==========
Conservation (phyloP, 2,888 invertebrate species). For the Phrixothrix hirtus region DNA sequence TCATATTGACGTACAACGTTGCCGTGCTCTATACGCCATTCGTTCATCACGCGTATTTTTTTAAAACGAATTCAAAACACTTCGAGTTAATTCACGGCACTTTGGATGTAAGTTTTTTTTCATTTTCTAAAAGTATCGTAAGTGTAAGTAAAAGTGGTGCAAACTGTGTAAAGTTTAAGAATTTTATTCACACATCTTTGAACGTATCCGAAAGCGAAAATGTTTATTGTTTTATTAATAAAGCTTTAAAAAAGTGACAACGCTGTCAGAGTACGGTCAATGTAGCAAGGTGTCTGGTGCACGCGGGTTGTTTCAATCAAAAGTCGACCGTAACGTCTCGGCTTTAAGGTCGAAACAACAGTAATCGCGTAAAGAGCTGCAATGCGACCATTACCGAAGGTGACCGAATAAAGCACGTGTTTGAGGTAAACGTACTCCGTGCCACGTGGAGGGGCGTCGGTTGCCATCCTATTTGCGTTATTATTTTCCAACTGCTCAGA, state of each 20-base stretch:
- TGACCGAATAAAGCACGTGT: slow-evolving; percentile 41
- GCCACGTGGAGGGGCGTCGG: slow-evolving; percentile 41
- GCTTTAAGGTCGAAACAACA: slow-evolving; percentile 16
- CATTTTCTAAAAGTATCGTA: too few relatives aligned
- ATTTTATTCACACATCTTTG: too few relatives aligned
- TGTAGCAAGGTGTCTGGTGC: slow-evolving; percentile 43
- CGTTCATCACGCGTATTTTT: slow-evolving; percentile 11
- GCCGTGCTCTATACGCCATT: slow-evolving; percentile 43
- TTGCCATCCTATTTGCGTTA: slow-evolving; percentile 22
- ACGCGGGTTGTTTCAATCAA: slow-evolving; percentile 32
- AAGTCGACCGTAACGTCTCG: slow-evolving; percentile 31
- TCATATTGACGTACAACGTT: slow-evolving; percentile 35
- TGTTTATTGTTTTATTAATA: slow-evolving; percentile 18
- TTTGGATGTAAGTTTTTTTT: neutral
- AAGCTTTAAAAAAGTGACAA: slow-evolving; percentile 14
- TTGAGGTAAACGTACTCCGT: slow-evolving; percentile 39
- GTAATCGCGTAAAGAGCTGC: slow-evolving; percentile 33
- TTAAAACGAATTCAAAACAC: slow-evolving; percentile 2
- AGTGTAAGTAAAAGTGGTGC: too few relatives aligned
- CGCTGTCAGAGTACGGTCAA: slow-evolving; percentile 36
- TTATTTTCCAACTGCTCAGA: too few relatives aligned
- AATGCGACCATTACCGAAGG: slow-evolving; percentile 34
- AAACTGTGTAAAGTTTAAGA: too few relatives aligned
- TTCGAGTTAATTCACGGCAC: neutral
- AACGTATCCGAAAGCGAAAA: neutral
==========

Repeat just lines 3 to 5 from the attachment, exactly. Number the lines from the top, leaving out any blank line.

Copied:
- GCCACGTGGAGGGGCGTCGG: slow-evolving; percentile 41
- GCTTTAAGGTCGAAACAACA: slow-evolving; percentile 16
- CATTTTCTAAAAGTATCGTA: too few relatives aligned